Continue Reading What Makes You Different is Your Superpower
If you’ve been here a while, you know that I like to look back to find out whether the predictions that we made in the past ever came true – we know that the legal market likes to move slowly, but how slowly? Is the industry that we imagined ten or fifteen years ago where we really are today?
It’s hard to believe that the great recession was 13/14 years ago already, but it’s true. And that means that in the years following the recession, we were all making big promises for change and a “new normal.” (I know, I know, we’re entering yet another “new normal” following the pandemic, which of course only reminds us that the only constant is change.)…
Continue Reading Did We Ever Adjust to that “New Normal”?
Are we STILL talking about change??
Yes, we are. And for two reasons – first, we’re really still in a global pandemic (the CDC is just about to recommend that vaccinated Americans wear masks indoors again if some of us have even stopped) and second, we all know the joke that the only constants are death and taxes, but truthfully, the only constants are death, taxes, and change.
So, here we are.
We’ve tackled a lot about how to address change within your firms, but the one thing we haven’t looked at closely is what to do once you’re deep into it – which may be where firms are if they’re committed to sticking with moving to remote work.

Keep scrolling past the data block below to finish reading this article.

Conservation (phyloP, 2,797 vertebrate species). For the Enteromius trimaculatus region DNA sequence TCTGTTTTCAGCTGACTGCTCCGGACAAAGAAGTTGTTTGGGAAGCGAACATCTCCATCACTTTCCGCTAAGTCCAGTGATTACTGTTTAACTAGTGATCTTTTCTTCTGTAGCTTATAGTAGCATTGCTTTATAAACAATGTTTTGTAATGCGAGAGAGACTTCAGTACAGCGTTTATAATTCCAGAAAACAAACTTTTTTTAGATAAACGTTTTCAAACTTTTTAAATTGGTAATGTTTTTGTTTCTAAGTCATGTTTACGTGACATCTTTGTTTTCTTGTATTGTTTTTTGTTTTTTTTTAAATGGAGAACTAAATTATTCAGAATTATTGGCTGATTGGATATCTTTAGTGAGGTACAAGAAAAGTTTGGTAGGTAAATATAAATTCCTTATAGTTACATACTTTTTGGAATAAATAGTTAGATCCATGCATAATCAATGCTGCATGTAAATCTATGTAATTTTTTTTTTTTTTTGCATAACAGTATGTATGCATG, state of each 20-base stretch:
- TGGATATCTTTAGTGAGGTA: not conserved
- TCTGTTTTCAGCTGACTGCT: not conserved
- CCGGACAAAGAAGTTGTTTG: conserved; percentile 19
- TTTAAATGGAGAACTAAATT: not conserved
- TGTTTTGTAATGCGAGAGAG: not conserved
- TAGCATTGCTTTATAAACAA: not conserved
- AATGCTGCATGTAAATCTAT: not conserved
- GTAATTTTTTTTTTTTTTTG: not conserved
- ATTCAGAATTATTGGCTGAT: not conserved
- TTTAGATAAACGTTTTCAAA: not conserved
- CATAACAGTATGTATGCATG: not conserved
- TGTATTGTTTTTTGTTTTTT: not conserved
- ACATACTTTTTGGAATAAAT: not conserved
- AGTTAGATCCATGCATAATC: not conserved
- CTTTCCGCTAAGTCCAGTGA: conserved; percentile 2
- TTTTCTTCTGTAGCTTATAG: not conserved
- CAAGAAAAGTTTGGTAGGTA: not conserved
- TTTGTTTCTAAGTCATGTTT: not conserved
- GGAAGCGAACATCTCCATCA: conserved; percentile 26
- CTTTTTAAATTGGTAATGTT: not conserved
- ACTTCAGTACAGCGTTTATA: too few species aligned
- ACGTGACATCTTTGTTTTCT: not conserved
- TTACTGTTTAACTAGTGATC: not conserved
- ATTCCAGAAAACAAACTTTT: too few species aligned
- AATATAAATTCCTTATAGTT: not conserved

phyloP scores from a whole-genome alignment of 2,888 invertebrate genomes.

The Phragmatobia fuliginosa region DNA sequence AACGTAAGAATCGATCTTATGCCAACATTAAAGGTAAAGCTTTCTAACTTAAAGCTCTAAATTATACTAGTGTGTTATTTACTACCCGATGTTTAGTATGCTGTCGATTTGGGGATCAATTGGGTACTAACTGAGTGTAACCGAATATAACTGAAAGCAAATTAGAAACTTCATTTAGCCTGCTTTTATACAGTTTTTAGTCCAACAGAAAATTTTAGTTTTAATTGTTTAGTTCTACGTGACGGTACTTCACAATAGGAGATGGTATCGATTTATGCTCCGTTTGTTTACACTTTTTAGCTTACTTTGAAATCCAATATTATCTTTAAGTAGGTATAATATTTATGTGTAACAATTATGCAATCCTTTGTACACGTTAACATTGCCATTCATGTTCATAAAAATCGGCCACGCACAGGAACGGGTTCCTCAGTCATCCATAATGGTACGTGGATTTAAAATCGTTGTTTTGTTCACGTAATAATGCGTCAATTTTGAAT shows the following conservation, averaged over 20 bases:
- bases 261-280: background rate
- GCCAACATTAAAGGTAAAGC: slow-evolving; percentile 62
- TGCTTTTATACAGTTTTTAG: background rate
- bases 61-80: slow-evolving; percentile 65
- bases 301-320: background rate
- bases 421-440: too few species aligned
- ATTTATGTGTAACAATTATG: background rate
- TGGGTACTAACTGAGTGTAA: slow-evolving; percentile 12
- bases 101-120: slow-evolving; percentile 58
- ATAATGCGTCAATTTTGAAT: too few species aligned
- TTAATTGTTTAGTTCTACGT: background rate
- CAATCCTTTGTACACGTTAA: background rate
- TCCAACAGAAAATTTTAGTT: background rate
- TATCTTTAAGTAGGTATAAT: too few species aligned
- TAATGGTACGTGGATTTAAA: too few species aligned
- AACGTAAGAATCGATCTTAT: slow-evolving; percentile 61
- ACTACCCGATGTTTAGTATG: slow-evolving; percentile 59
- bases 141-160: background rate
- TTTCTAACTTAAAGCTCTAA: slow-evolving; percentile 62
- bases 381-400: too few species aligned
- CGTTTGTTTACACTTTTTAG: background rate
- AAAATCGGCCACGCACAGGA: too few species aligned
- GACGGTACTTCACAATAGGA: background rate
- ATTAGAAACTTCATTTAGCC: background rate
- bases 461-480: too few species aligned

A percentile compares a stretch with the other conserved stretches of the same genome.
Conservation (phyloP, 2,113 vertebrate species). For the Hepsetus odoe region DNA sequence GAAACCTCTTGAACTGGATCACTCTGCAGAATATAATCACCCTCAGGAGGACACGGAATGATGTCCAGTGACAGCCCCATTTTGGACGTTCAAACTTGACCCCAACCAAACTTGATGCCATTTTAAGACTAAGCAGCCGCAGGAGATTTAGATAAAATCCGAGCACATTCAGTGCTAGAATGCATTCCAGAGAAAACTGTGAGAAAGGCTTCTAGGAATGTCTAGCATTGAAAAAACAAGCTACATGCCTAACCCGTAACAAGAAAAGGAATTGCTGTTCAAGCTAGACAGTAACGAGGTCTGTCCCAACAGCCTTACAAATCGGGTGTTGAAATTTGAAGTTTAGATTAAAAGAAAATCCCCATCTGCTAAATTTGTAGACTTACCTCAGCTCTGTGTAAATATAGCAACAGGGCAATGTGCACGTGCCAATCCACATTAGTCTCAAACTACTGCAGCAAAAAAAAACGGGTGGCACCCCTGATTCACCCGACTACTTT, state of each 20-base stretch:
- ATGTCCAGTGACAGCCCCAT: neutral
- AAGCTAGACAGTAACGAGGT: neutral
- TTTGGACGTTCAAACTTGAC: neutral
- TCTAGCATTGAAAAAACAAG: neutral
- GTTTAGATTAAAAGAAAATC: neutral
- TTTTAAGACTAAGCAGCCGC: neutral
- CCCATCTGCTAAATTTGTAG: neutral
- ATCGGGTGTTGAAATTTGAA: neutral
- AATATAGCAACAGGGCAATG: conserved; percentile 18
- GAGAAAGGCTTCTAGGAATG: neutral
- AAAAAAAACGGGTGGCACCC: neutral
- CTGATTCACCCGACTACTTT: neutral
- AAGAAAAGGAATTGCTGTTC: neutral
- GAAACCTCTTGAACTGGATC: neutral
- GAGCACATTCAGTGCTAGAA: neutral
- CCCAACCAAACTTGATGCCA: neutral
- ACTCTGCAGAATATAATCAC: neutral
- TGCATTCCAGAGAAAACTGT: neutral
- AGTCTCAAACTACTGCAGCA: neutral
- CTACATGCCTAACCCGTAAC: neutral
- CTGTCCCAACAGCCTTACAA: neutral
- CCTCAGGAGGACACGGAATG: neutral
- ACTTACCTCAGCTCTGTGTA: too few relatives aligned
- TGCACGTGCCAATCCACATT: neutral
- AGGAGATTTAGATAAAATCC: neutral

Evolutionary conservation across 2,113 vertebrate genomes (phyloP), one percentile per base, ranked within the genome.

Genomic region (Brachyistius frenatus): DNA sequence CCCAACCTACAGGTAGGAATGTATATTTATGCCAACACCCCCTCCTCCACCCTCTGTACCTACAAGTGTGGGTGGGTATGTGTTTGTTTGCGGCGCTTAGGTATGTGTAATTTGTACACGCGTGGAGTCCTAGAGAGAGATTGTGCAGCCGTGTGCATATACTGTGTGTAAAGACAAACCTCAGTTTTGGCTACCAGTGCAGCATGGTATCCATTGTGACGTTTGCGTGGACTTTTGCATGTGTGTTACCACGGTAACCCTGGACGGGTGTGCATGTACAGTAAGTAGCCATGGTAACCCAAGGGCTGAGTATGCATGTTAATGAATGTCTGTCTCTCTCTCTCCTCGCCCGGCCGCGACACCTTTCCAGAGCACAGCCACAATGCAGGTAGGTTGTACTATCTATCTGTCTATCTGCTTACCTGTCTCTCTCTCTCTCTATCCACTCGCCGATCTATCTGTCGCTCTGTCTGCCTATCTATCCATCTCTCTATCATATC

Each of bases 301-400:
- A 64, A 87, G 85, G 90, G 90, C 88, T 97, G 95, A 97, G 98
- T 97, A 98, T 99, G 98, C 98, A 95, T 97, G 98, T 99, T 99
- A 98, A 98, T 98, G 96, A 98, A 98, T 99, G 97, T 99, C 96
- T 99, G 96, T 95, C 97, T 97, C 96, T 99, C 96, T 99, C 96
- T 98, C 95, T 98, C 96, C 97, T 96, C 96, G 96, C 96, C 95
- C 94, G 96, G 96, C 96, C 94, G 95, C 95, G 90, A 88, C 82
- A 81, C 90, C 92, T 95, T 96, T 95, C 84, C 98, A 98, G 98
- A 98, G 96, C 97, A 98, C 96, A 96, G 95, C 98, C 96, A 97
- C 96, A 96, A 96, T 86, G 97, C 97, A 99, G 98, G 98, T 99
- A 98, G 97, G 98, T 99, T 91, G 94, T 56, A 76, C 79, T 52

How do we create lasting change in our firms? …
Continue Reading How to Create Lasting Change in Your Law Firm
Over the last few weeks, we’ve talked about the tendency to want to slip back into old pre-COVID ways of life and what some of our barriers to change might be (here and here). In fact, Law.com recently posted an article about “As COVID Fears Ease, Remote Work Is Slowly Losing Popularity,” [subscription may be required], in which they said,
The number of law firm leaders, attorneys and staff who expect to work from home frequently dropped significantly between 2020 and 2021, according to the The 2021 National Legal Sector Benchmark Survey Results published by Cushman & Wakefield in conjunction with ALM Intelligence and Law.com.
Roughly 70% of respondents, which include 336 firm leaders, attorneys and staff from various law firms, said that they expect to regularly work remotely when asked in the second quarter of last year. Asked again earlier this year, just half responded the same way.”
I can hear some of you saying, “okay, so what? Why does it really matter if we go back to our pre-COVID way of working? Wasn’t that working for most of us?”
We’re slowly, slowly easing back into a post-COVID world (maybe? Delta variants, anyone?) and with that brings a lot of stress and a lot of change. Potentially.
As we’ve discussed over the past couple of weeks, there may be some temptation to slip back into “the way we’ve always done things,” and while that may feel comfortable and familiar, it’s not a good enough reason to do it. And if you are thinking that you can get away with doing it at your law firm, take heed – recent studies and articles are saying, not so fast: …
Continue Reading What if our Post-COVID Barriers to Change are…People?